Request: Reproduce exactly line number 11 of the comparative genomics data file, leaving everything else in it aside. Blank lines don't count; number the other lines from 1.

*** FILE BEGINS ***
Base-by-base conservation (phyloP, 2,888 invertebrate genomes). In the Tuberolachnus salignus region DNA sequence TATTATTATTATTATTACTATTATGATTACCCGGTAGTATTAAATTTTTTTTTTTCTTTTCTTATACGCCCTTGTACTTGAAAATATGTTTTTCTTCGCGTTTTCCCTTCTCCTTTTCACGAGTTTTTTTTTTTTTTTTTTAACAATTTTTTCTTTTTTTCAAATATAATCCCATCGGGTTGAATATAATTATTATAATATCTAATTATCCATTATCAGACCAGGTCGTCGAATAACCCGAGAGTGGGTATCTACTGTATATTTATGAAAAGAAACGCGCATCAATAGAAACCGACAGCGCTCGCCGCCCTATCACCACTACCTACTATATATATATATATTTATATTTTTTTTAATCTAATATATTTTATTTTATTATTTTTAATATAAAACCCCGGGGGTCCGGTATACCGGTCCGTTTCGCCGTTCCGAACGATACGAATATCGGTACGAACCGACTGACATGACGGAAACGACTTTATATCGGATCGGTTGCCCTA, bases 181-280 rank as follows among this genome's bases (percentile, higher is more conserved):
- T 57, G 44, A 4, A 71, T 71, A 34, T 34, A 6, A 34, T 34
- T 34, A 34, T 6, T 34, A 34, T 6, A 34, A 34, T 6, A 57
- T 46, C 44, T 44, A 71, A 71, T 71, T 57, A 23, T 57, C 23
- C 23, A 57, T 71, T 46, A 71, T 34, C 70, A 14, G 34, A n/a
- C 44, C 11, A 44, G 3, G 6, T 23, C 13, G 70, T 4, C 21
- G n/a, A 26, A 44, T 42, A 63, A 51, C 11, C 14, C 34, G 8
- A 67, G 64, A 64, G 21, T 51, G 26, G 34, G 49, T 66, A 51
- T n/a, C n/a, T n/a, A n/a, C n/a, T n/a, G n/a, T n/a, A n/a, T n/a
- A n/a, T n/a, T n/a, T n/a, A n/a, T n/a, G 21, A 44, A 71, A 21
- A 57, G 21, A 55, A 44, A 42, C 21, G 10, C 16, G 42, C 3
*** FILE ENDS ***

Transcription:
- A 57, G 21, A 55, A 44, A 42, C 21, G 10, C 16, G 42, C 3